TGIF: It really isn’t ‘March Madness,’ but it’s maddening
I’ve gotten more involved in “March Madness” this year than ever before, and it’s not totally related to college basketball.
I say that even though I’m aware that the term is a registered trademark of the NCAA. It, along with several other specific basketball tournament monikers like, “The Big Dance,” “The Elite Eight,” and “The Final Four,” are protected.
What’s maddening to me is this: Little things have become increasingly aggravating. Minor as they may seem to others, they are nonetheless frustrating.
Maybe it’s the sorta, kinda, almost-but-not-quite lockdown we’ve imposed upon ourselves over the past year. Or maybe it’s my advancing years. Or maybe it’s a function of retirement. Since significant work issues are no longer being encountered, other, trivial aggravations in life have taken on a more troubling feel. Whatever, even minor irritations often seem to blossom into major issues.
Here’s a situation that’s a case in point.
If you’ve not been introduced to the Zoom brand of online communications in the past 12 months, you are indeed fortunate. Even if you’ve never been called upon to join a Zoom meeting, you’ve probably been exposed to it somewhere. It’s how television programs interview guests these days. It’s how churches do online choir concerts. It’s also the source of countless jokes, and occasional frustration.
The Zoom program is not all that complicated for beginners to operate, but like most computer applications, it has multiple levels that advanced users can master. If you encounter something you’ve not seen before, it can be — well — maddening. It’s also embarrassing if you happen to be in the middle of a meeting with unfamiliar participants from distant locations.
A classic example of this was the court hearing involving a district judge and attorneys in the Alpine area. Zoom “remembers” your last settings, and one of the attorneys had let his child use his computer. The child found the filter that replaces your face with that of a cat, and the video became not only an internet sensation, but it also provided the closing humorous snippet at the end of multiple television news broadcasts.
So, I’m trying to be more cautious, even though I don’t have a child in the house who might tinker with computer settings. Before joining a meeting I “attended” this week, I checked and tested everything I usually check and test. All seemed well. I clicked the button to join the meeting, and a dozen faces appeared on the screen. However, there was no sound. I again checked everything I knew to check. Still no sound.
After about five minutes, I left the meeting and moved from the desk computer to a laptop. Audio there was working.
In the meantime, though, my concern over why I had no sound on the desk computer bothered me so much I didn’t get much out of the meeting. I didn’t contribute much to it either, but that’s not unusual.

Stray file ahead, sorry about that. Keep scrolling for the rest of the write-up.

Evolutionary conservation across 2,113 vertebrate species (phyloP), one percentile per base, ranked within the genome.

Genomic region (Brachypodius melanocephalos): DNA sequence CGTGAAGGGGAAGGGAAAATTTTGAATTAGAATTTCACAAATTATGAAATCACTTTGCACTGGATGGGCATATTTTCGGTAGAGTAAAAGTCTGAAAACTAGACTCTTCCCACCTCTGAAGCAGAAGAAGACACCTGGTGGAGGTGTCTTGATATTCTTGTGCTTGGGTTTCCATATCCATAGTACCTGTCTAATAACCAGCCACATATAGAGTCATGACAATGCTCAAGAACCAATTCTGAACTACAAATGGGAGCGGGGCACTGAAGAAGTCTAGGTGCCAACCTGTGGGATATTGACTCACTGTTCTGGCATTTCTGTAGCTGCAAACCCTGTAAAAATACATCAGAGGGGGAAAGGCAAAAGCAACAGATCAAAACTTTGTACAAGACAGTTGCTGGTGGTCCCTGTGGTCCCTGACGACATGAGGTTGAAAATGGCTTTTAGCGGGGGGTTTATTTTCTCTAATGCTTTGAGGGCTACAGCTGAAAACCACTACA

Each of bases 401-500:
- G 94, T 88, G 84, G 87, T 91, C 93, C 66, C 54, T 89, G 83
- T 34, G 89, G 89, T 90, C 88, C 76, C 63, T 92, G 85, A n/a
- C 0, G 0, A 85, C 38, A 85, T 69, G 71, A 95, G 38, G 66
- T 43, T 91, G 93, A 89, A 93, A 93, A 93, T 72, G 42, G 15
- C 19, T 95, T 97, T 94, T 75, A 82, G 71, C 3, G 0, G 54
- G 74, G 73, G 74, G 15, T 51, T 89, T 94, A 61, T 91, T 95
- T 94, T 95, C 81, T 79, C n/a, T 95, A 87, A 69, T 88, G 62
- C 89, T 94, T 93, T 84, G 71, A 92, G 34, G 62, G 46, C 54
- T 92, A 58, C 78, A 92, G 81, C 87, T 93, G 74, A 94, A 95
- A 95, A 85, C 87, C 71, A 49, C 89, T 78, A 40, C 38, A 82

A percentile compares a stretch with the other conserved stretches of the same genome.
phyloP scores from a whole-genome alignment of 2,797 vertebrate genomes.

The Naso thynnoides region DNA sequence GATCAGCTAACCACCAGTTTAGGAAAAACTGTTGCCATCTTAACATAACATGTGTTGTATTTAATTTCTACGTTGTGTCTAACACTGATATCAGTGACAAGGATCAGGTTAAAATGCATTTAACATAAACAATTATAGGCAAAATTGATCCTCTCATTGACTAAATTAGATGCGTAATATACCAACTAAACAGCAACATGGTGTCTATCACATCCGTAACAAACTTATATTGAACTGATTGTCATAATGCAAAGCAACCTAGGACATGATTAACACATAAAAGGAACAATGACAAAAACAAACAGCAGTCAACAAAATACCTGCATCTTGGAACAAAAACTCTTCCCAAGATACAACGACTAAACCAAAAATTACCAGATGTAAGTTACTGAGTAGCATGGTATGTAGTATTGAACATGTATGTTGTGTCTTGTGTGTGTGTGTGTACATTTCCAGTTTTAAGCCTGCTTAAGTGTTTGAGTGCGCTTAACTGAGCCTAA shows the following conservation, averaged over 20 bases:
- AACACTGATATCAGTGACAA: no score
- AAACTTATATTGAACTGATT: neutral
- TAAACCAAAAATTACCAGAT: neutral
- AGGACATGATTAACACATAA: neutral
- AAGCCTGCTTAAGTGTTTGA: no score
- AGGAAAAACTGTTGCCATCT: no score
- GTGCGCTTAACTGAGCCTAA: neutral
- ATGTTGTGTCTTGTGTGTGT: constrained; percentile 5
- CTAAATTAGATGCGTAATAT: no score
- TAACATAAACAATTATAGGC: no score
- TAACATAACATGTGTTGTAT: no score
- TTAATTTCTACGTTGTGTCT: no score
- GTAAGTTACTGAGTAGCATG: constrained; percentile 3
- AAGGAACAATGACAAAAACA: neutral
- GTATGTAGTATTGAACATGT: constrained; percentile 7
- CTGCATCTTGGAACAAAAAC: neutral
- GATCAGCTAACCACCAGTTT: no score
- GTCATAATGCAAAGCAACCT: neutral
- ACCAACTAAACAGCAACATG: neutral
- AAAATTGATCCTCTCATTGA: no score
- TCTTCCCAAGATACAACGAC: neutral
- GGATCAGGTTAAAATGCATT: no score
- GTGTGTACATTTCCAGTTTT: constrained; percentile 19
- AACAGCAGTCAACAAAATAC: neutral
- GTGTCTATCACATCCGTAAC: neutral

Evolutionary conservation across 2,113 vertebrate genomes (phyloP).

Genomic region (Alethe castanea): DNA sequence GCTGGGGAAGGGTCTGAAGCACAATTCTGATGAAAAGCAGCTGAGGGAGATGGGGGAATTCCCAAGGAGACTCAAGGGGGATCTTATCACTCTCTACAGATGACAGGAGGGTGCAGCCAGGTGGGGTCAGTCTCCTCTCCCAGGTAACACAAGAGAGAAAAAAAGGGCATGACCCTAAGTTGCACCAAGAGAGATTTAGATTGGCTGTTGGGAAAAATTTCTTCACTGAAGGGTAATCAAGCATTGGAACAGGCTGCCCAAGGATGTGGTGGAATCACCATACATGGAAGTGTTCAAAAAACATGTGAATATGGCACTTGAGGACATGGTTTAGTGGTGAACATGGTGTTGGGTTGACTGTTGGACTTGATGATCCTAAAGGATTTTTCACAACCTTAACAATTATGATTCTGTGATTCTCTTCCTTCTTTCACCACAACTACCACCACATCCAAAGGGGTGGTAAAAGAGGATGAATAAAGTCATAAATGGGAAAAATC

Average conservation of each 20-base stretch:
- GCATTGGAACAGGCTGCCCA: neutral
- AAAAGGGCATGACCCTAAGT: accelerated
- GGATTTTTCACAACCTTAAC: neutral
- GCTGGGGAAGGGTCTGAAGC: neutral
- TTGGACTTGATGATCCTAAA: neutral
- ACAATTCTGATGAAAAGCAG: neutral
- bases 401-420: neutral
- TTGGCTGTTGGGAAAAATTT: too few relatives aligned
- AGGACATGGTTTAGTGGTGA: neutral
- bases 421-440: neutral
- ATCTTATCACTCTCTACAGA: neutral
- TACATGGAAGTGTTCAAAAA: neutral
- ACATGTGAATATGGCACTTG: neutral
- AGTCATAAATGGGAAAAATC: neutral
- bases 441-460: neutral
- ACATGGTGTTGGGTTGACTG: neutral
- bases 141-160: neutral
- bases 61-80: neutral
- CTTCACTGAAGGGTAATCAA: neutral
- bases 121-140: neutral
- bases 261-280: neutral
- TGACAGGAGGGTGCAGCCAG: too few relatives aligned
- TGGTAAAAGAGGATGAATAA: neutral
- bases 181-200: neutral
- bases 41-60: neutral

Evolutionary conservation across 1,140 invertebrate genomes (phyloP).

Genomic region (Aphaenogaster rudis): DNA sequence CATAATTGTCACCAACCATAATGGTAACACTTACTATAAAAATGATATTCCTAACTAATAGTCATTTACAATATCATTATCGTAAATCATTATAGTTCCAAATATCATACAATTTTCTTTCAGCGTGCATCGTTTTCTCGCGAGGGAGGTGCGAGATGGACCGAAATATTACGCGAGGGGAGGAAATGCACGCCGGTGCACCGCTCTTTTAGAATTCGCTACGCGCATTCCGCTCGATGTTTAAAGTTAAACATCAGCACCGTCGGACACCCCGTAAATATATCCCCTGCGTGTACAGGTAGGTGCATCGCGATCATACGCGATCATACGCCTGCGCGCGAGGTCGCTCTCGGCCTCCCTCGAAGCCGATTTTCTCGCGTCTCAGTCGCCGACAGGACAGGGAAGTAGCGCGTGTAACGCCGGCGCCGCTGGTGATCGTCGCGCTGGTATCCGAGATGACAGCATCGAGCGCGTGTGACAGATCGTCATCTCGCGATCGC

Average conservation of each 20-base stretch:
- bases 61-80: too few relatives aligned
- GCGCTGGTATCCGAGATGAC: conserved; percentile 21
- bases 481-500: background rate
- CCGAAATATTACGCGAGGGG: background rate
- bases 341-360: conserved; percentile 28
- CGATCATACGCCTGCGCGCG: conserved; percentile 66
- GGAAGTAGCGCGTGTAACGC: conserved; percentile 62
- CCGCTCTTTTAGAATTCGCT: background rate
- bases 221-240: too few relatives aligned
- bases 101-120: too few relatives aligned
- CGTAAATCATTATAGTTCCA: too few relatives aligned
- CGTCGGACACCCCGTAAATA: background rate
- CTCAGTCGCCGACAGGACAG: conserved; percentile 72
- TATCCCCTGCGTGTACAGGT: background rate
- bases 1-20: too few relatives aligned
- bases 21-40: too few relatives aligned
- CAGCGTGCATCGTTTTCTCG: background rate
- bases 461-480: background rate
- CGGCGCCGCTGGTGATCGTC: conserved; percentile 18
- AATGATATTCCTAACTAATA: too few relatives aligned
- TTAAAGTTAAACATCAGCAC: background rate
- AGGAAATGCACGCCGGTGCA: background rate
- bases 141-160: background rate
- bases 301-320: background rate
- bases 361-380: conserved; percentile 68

When the meeting ended, I had time to crawl around on the floor and check all the connections while trying to find the problem. It took less than a minute for me to discover that the plug to the computer’s external speakers had been pulled from the electrical outlet. It was a quick solve.
My wife reminded me that one of our cats likes to squeeze into that spot for naps. Alternatively, one of us could have just as easily kicked it loose with our foot. We’ll blame the cat.
My journalistic instincts are rusty — another issue related to retirement — but I found myself asking, why does the month of March generate madness and other months don’t? Unless you have a very strong aversion to losing an hour to daylight saving time, it’s merely alliteration. Well, OK, it is indeed madness when underdogs knock favored teams out of the tournament during the first weekend of play, but otherwise, it’s basically effective marketing.
“March Madness” hasn’t always been used primarily by the NCAA. Its origin dates back to 1939 when it was coined, and later trademarked, by the Illinois High School Association to refer to its state championship game. Things rocked along until a television network commentator appropriated it five decades later and the NCAA picked it up. The Illinois association neglected to protest its use until someone tried to use it on a video game, so now it’s a dual use situation. But be careful with those other terms mentioned earlier. The NCAA owns those and protects them diligently.
Meanwhile, what about April Agony, or May Mayhem, or June Judgment? I’ll have lots of folly left over after March.
Gene Deason is editor emeritus of the Brownwood Bulletin. His column “TGIF” appears on Fridays. He may be contacted at email@example.com.